Jo Swinson MP for East Dunbartonshire and Employment Relations Minister has today welcomed the Government’s announcement that it has accepted the independent Low Pay Commission’s (LPC) recommendations for this year’s adult and youth National Minimum Wage (NMW) rates.
The Government has also made the decision to increase the apprentice rate rather than freeze it as was recommended.
The following rates will come into effect on 1 October 2013:
- - the adult rate will increase by 12p to £6.31 an hour
- - the rate for 18-20 year olds will increase by 5p to £5.03 an hour
- - the rate for 16-17 year olds will increase by 4p to £3.72 an hour
- - the apprentice rate will increase by 3p to £2.68 an hour.
- - the accommodation offset increases from the current £4.82 to £4.91
Commenting Jo said:
“A higher minimum wage is good news for those working in low paid jobs and reflects the efforts this government continues to put into making sure work pays. Combined with the increase in the income tax threshold it means more money in the pockets of low paid workers. It will further help the creation of a stronger economy and a fairer society.
“The support for apprentices, which goes above and beyond the Low Pay Commission’s recommendations, also shows our commitment to helping young people into work. I have seen for myself how important these opportunities are to young people, their families and communities in our local area. We will work hard to ensure firms comply with the rates and that apprenticeships continue to be an attractive route into work for young people in Scotland.”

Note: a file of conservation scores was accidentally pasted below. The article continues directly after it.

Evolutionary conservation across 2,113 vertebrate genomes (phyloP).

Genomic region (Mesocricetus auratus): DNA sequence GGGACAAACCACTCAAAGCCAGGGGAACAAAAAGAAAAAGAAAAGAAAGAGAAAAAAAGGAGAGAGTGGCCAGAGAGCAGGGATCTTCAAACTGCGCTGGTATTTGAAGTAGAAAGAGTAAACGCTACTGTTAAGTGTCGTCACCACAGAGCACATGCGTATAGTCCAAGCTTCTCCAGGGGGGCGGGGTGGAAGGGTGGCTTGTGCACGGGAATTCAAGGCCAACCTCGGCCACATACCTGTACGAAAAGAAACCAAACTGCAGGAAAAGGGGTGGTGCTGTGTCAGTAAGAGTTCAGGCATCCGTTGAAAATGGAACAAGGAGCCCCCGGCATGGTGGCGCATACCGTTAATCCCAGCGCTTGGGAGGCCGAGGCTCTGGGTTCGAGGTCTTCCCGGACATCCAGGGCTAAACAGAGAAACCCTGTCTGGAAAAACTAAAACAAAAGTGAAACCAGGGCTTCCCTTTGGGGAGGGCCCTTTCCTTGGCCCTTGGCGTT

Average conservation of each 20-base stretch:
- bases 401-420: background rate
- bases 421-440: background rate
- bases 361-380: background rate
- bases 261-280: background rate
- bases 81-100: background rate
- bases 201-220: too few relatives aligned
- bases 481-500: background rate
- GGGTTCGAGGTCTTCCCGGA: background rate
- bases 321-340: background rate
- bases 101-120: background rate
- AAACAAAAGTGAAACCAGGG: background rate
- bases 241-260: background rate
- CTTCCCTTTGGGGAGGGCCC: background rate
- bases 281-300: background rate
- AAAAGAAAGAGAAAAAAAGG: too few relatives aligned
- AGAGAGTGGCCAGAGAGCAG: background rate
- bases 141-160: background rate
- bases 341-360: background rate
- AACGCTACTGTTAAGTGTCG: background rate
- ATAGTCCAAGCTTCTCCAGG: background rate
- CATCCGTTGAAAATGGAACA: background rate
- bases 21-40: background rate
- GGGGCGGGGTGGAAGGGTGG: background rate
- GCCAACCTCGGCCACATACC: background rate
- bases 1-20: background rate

Business Secretary Vince Cable said:
“The independent Low Pay Commission plays a crucial role in advising the government when setting the National Minimum Wage every year. It balances wages of low paid workers against employment prospects if the rate was set too high.
“We are accepting its recommendations for the adult and youth National Minimum Wage rate increases, which I am confident strikes this balance. However, there is worrying evidence that a significant number of employers are not paying apprentices the relevant minimum wage rate.
“Apprenticeships are at the heart of our goal to support a stronger economy, and so it is important to continue to make them attractive to young people. Therefore, I am not taking forward the LPC’s recommendation to freeze the apprenticeship rate due to non-compliance, but instead am raising it in line with the youth rates. We are working on a series of tough new measures to ensure we tackle non-compliance issues across the board.”